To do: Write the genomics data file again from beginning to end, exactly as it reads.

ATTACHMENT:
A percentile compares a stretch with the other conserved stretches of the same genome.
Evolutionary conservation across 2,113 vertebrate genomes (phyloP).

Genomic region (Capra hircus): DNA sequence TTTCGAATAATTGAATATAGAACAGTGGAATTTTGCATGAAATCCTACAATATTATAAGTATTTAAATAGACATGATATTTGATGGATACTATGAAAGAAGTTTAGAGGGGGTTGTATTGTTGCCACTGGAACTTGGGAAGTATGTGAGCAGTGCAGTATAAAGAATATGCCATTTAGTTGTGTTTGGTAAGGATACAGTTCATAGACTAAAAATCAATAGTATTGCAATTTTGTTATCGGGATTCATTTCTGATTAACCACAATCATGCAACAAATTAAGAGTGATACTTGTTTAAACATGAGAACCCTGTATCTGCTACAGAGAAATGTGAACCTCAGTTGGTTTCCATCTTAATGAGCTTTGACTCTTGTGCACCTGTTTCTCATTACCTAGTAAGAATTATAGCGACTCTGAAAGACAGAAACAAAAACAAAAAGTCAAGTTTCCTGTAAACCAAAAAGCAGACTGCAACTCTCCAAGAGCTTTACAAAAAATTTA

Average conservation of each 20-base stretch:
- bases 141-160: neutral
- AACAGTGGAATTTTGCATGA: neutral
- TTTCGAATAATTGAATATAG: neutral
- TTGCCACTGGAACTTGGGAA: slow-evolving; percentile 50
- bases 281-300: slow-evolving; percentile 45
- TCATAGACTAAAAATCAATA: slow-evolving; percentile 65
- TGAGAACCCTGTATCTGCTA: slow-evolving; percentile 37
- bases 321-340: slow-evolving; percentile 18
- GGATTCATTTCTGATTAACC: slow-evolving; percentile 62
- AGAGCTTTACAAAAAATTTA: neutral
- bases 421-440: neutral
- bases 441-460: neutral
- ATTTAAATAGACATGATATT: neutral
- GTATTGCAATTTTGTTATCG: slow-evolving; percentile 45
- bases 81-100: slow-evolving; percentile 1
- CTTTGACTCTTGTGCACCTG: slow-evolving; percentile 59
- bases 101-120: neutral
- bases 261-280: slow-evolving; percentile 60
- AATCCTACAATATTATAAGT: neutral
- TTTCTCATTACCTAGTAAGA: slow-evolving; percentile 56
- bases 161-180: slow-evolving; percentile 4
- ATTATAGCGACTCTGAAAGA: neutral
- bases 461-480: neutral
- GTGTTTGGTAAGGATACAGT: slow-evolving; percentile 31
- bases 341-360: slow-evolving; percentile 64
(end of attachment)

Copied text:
A percentile compares a stretch with the other conserved stretches of the same genome.
Evolutionary conservation across 2,113 vertebrate genomes (phyloP).

Genomic region (Capra hircus): DNA sequence TTTCGAATAATTGAATATAGAACAGTGGAATTTTGCATGAAATCCTACAATATTATAAGTATTTAAATAGACATGATATTTGATGGATACTATGAAAGAAGTTTAGAGGGGGTTGTATTGTTGCCACTGGAACTTGGGAAGTATGTGAGCAGTGCAGTATAAAGAATATGCCATTTAGTTGTGTTTGGTAAGGATACAGTTCATAGACTAAAAATCAATAGTATTGCAATTTTGTTATCGGGATTCATTTCTGATTAACCACAATCATGCAACAAATTAAGAGTGATACTTGTTTAAACATGAGAACCCTGTATCTGCTACAGAGAAATGTGAACCTCAGTTGGTTTCCATCTTAATGAGCTTTGACTCTTGTGCACCTGTTTCTCATTACCTAGTAAGAATTATAGCGACTCTGAAAGACAGAAACAAAAACAAAAAGTCAAGTTTCCTGTAAACCAAAAAGCAGACTGCAACTCTCCAAGAGCTTTACAAAAAATTTA

Average conservation of each 20-base stretch:
- bases 141-160: neutral
- AACAGTGGAATTTTGCATGA: neutral
- TTTCGAATAATTGAATATAG: neutral
- TTGCCACTGGAACTTGGGAA: slow-evolving; percentile 50
- bases 281-300: slow-evolving; percentile 45
- TCATAGACTAAAAATCAATA: slow-evolving; percentile 65
- TGAGAACCCTGTATCTGCTA: slow-evolving; percentile 37
- bases 321-340: slow-evolving; percentile 18
- GGATTCATTTCTGATTAACC: slow-evolving; percentile 62
- AGAGCTTTACAAAAAATTTA: neutral
- bases 421-440: neutral
- bases 441-460: neutral
- ATTTAAATAGACATGATATT: neutral
- GTATTGCAATTTTGTTATCG: slow-evolving; percentile 45
- bases 81-100: slow-evolving; percentile 1
- CTTTGACTCTTGTGCACCTG: slow-evolving; percentile 59
- bases 101-120: neutral
- bases 261-280: slow-evolving; percentile 60
- AATCCTACAATATTATAAGT: neutral
- TTTCTCATTACCTAGTAAGA: slow-evolving; percentile 56
- bases 161-180: slow-evolving; percentile 4
- ATTATAGCGACTCTGAAAGA: neutral
- bases 461-480: neutral
- GTGTTTGGTAAGGATACAGT: slow-evolving; percentile 31
- bases 341-360: slow-evolving; percentile 64